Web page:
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How Much Should You Save Each Month?

The first step in achieving a goal is setting one.

April 19, 2022 | Madison Foster

Closeup of man in suit sitting behind desk holding glowing lightbulb and filling piggy bank with coins

We all know how important it is to save, but for many it’s easier said than done. So how much should you really be saving each month to hit your financial goals? There’s of course not a magic number, but the short answer is: It depends. Let’s dive in and I’ll explain.

A widely accepted and encouraged principle of saving is the 50/30/20 rule. This rule, popularized by Sen. Elizabeth Warren, says that you should divide up your after-tax income as follows: 50% for essentials like food and shelter; 30% for wants like that fancy lawnmower or pair of shoes you’ve been eyeing; and 20% for savings. The important thing to note here is that this rule is merely a guideline. Your percentage breakdown may need to be adjusted based on your personal situation.

50/30/20

For instance, if your net income is higher than average and you can already live well within your means, it would be a great idea to put a significantly higher amount towards some sort of savings. On the other hand, if you are currently living paycheck-to-paycheck, 20% may not be possible for you right now. The key takeaway is that doing something is always better than doing nothing, and that applies to saving as well. Putting 20% of your income back is a great goal to work towards, but it’s not something that every person can do right away.

Another factor to consider are your long- and short-term goals. If you are setting aside a specific amount for a beach vacation, you may need to save extra for a while so that you have the funds available when you need them. If you plan to work until you physically can’t anymore and retiring early isn’t a goal, you may have a little more wiggle room in your fun money-to-savings ratio, particularly if you established a retirement account at a young age and contribute to it regularly.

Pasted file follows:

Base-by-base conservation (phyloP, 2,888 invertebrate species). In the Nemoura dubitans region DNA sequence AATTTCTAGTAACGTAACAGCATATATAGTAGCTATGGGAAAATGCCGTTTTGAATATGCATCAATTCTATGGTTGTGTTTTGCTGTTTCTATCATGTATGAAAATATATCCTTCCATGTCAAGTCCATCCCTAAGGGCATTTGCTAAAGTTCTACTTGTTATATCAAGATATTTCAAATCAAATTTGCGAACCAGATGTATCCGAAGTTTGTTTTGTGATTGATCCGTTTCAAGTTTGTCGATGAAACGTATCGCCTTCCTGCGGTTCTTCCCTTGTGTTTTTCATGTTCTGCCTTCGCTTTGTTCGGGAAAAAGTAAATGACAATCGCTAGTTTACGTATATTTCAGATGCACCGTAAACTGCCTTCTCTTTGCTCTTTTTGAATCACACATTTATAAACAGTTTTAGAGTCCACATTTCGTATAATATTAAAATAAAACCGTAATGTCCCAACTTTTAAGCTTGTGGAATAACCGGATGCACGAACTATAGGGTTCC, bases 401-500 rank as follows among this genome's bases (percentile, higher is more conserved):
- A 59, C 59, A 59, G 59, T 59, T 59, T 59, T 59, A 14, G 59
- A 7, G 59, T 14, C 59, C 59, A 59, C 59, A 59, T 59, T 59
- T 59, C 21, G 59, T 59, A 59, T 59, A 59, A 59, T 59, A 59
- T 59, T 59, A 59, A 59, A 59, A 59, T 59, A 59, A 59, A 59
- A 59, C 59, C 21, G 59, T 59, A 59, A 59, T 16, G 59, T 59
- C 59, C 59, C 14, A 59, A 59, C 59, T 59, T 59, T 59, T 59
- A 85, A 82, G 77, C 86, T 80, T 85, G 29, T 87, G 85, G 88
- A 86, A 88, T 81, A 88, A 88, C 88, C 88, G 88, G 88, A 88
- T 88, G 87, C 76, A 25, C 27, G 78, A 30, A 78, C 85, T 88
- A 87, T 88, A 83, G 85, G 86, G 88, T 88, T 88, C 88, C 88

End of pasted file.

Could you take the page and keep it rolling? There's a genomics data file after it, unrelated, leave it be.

A final tip that can help you reach your savings goals is to increase the amount you’re saving each time you earn a pay raise. Think about it: You lived on what you were making prior to the wage increase, so why not put that extra dough into a 401(k) or high yield savings account and have it work for you in the background? Adding 1-2% to your savings annually could get you to that 20% goal faster than you think.

Whatever you decide to save, and however you decide to do it, keep going! It just may change your financial future.


OMB and its affiliates do not provide legal, tax or accounting advice. You should consult your legal and/or tax advisors before making any financial decision.

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